Regarding sexual difficulties and problems with the partner, the present study showed that about 10% had many sexual difficulties. Also, within the current study, about 21% had many problems with their partners. These findings are consistent with those of Cupertino et al. [30] who discovered that roughly 25% of vitiligo patients reported that their condition has damaged their interpersonal relationships. Overall, 10–15% believe that vitiligo has hampered their ability to socialize with people of the opposite gender, as well as their ability to locate, amount, and frequency of possible or actual sexual interactions. Furthermore, about half of those who were impacted said it was because of their personal humiliation, 13% said it was because of their partner’s humiliation, and 37% said it was because of both.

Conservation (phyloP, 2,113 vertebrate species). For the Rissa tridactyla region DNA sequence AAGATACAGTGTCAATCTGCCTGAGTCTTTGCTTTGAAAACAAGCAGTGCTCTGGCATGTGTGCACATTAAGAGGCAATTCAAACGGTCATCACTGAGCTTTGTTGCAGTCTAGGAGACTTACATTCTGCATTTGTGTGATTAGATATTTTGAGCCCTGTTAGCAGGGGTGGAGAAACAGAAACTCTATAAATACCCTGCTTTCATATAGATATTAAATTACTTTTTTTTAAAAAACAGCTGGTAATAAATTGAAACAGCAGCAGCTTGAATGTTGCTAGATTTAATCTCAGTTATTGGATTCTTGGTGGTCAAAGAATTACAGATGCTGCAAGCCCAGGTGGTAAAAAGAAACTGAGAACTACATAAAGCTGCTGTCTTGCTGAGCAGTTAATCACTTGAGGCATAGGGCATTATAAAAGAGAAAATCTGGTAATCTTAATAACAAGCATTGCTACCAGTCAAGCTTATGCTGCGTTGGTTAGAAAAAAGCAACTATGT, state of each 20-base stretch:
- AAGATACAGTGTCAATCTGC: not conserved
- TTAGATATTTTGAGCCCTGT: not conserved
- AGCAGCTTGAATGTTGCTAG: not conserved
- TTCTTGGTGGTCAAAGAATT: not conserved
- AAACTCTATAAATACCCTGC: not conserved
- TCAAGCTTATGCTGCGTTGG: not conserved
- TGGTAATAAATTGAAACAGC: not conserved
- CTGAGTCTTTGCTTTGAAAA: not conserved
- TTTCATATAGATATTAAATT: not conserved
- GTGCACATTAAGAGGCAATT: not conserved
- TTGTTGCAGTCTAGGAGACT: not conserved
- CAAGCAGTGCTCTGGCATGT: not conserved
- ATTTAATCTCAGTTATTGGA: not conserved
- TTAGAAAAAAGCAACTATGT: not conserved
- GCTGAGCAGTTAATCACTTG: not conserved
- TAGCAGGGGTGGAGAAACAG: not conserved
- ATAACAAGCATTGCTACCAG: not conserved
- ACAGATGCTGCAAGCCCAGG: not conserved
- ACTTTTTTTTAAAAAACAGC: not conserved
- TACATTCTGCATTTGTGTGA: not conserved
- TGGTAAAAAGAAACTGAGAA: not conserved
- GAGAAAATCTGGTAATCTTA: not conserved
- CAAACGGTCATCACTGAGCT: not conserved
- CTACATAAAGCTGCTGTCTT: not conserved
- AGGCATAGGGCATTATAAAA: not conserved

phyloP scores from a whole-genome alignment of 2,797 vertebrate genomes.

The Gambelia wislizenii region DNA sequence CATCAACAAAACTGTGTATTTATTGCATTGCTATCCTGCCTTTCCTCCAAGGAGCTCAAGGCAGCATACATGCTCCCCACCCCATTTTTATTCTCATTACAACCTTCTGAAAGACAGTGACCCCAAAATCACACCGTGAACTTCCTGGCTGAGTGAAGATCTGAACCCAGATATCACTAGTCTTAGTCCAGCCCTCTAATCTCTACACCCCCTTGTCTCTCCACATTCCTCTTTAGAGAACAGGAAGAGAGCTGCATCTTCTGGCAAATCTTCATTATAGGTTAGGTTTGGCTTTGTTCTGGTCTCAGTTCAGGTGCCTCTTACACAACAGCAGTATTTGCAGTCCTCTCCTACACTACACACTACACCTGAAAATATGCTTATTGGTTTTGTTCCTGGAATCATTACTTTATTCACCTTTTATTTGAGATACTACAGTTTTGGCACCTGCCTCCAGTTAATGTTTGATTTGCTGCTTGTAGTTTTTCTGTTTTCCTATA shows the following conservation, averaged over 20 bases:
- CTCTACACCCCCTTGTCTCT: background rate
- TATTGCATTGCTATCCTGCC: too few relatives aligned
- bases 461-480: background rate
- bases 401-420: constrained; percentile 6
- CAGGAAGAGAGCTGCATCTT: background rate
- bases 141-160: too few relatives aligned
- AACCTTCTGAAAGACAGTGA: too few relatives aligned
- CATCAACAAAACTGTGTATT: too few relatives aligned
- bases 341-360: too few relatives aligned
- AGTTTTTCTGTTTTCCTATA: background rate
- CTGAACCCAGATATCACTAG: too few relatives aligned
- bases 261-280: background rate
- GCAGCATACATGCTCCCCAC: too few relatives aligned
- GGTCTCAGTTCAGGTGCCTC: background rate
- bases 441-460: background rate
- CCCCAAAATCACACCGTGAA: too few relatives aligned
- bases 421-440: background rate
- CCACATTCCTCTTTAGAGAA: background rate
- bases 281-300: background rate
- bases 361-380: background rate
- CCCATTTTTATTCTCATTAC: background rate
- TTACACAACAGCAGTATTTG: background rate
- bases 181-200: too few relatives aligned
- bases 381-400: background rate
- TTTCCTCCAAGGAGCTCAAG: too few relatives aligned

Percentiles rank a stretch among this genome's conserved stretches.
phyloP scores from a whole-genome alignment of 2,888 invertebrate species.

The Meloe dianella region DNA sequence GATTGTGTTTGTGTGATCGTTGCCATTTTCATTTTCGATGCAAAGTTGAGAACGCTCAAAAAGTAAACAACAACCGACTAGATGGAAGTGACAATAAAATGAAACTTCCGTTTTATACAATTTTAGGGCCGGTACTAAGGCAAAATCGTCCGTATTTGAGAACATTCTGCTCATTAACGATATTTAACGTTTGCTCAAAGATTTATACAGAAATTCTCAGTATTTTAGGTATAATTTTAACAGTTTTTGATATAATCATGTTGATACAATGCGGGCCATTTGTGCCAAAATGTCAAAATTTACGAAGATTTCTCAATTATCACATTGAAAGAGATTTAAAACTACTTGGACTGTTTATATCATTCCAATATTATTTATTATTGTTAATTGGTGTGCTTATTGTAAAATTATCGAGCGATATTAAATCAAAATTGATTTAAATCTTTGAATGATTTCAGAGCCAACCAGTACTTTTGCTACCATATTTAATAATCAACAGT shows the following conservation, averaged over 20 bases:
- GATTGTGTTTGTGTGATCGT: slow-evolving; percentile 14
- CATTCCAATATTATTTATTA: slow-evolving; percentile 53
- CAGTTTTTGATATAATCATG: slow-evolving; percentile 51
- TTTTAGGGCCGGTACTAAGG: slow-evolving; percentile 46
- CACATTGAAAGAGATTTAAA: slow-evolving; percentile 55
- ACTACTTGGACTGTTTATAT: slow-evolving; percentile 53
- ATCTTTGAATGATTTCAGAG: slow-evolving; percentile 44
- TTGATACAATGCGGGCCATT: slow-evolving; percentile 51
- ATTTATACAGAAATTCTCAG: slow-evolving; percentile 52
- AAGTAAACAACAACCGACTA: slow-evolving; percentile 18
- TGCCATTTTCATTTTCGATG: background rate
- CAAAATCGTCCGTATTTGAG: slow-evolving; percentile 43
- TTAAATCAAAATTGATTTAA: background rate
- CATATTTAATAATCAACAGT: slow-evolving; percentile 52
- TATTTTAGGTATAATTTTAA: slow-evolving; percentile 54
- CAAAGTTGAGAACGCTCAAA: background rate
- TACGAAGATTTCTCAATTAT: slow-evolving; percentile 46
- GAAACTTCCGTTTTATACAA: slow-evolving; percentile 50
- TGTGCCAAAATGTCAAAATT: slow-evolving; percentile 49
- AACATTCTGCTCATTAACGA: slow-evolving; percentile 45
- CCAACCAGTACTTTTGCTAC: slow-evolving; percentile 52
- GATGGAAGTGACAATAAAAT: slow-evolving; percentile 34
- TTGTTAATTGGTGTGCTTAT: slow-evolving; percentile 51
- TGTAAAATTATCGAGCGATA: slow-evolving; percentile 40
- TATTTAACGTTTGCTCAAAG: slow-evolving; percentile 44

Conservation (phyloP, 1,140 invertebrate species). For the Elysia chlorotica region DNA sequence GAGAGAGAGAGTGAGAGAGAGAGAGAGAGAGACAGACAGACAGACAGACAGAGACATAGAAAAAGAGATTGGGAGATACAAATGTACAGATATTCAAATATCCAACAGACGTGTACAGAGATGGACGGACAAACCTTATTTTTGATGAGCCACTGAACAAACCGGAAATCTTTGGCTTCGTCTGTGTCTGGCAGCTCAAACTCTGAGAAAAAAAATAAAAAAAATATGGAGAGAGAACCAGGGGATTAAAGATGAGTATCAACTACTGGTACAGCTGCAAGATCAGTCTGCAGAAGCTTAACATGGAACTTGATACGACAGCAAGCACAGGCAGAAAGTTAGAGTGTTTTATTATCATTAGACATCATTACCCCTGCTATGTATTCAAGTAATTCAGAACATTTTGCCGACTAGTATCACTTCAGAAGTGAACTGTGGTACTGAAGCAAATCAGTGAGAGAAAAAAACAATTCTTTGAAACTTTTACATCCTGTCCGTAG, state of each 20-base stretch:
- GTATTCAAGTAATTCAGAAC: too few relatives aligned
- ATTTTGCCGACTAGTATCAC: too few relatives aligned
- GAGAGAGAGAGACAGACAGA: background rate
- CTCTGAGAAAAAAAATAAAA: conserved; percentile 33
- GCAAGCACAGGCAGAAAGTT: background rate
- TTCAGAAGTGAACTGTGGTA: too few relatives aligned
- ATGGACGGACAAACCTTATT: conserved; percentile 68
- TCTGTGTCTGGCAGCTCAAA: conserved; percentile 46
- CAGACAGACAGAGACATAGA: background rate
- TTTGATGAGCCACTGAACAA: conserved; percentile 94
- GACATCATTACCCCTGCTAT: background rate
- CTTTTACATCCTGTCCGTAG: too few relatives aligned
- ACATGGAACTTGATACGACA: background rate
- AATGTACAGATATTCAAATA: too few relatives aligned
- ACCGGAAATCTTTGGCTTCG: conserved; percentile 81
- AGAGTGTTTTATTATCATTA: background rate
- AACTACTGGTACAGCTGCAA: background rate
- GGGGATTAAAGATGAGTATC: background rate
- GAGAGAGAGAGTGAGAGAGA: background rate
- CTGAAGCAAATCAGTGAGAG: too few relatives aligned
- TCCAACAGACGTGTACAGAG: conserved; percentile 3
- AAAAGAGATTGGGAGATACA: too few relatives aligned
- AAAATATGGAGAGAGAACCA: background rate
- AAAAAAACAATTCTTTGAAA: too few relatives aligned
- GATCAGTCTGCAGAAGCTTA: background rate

In the present study, 20% have no embarrassment of vitiligo, 8% have little embarrassment, 24% have a lot of embarrassment, and 48% have very much embarrassment. These results are in line with the results of Sarkar et al. [35] who reported that the most common psychiatric morbidity in vitiligo patients was depression (62.29%) followed by embarrassment (55.73%). Regarding clothes choice and social activities, the present study showed that 18% were not plague by vitiligo in clothes choice, 8% vitiligo moderately affected, 18% vitiligo had many effects, and 56% has very much effect. Also, 18% of vitiligo did not affect their social activities, 12% of vitiligo has a little effect, 32% of vitiligo has a lot of effects, and 38% of vitiligo has abundantly affected.